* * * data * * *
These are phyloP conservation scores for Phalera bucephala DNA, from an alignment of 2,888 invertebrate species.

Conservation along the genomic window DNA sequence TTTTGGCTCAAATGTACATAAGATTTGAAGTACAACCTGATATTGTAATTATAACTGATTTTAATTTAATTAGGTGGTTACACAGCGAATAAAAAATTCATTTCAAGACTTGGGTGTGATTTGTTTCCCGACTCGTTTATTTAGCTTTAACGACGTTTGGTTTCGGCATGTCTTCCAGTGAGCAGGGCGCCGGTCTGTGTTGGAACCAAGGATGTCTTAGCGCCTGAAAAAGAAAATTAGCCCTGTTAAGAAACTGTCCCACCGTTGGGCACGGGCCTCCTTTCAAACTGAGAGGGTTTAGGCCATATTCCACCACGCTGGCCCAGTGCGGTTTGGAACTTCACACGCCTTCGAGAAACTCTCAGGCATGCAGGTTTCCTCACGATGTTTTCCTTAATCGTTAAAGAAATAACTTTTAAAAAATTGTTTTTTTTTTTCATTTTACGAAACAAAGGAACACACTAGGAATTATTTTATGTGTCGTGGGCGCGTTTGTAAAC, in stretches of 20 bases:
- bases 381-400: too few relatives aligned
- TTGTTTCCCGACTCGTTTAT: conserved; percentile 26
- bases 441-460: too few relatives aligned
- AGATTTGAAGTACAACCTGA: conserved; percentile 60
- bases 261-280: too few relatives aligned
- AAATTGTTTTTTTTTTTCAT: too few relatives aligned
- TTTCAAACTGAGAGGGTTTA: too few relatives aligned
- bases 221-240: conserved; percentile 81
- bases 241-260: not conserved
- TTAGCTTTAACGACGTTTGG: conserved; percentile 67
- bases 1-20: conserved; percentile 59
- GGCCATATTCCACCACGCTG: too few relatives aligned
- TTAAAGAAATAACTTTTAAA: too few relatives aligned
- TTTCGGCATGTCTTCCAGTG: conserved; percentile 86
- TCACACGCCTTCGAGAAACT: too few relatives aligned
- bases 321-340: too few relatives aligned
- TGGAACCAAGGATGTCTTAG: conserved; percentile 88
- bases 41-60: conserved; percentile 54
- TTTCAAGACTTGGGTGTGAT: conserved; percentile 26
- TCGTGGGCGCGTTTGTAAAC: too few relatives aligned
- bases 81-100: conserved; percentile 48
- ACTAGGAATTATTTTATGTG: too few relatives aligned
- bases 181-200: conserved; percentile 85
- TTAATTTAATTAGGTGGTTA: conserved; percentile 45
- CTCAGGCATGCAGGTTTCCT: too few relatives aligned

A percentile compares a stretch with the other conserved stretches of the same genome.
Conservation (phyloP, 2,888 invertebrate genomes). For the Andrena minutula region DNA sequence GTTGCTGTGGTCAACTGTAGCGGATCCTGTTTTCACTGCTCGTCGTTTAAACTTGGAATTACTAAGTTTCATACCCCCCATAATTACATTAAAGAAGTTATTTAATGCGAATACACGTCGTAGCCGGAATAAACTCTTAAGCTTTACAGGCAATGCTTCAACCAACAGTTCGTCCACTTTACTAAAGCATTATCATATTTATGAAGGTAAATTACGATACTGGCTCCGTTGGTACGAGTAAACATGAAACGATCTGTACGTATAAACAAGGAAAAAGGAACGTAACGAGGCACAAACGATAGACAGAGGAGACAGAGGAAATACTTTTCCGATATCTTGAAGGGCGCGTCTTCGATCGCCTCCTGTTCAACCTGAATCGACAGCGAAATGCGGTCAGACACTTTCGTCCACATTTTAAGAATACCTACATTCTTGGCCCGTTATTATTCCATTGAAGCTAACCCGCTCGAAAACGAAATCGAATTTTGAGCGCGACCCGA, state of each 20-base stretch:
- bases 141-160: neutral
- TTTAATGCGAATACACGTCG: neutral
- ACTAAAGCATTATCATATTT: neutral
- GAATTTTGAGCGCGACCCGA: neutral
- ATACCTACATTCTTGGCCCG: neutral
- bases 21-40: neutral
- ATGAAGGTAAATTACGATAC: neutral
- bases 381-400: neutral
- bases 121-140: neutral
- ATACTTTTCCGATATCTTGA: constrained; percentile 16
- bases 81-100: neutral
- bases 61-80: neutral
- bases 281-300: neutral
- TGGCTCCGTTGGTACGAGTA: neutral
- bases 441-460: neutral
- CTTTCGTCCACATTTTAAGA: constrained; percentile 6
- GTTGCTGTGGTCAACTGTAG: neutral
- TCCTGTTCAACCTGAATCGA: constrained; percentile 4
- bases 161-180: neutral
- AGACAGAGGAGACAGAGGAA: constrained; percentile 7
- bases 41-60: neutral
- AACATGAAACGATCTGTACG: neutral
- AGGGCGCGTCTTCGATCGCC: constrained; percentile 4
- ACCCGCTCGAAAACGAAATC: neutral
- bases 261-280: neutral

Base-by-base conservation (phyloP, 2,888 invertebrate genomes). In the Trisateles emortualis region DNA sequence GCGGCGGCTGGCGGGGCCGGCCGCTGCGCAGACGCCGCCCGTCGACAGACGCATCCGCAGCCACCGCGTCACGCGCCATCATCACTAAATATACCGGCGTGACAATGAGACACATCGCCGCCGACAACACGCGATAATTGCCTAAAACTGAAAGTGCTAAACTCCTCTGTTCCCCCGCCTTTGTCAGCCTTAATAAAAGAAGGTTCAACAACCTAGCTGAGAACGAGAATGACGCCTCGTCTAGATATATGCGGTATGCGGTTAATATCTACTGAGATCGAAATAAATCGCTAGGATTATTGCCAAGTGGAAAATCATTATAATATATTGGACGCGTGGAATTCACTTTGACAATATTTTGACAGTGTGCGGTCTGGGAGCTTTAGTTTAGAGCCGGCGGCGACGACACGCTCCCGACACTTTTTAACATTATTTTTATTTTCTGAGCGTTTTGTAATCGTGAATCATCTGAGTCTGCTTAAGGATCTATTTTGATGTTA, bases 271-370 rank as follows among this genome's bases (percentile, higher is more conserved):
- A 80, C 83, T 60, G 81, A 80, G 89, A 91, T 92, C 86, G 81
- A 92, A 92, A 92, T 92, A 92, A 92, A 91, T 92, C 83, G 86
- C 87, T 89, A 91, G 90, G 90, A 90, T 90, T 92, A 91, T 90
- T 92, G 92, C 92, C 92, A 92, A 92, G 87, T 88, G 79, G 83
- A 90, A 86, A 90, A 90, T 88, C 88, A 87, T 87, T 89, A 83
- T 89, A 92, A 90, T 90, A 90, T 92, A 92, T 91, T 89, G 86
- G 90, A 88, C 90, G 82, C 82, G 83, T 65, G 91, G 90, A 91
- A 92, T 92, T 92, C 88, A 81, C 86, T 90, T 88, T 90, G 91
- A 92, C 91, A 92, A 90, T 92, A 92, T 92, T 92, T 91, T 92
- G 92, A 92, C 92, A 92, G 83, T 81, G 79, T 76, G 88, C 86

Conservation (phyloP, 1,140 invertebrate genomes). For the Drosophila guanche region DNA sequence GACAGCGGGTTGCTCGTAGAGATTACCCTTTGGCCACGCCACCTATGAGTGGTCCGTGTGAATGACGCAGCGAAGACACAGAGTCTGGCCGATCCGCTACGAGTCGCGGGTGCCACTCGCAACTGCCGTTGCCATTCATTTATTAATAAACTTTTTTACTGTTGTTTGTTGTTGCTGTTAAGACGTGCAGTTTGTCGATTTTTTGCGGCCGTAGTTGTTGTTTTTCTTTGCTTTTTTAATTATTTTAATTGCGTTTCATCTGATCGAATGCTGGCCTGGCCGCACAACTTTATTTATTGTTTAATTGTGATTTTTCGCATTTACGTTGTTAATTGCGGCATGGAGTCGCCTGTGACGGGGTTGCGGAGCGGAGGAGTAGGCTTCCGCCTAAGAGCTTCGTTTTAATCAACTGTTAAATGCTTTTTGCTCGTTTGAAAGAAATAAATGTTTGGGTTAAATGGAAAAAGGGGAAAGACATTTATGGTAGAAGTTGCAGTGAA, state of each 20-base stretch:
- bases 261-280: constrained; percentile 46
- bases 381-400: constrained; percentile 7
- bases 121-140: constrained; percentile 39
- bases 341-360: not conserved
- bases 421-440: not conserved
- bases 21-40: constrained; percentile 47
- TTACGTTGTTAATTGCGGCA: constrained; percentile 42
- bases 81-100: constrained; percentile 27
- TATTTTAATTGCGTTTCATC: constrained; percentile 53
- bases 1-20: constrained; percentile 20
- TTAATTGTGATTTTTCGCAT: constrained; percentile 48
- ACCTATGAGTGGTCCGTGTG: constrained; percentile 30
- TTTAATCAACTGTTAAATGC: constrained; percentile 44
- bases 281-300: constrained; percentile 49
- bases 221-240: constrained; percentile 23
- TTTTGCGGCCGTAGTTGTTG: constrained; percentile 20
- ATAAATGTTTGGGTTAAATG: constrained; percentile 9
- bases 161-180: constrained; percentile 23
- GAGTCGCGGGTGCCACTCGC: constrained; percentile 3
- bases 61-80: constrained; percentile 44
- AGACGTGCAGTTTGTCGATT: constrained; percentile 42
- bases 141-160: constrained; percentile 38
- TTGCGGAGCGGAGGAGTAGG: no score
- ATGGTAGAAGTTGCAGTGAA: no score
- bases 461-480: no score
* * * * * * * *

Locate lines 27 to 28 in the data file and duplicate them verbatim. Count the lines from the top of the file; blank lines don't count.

- CTCAGGCATGCAGGTTTCCT: too few relatives aligned

A percentile compares a stretch with the other conserved stretches of the same genome.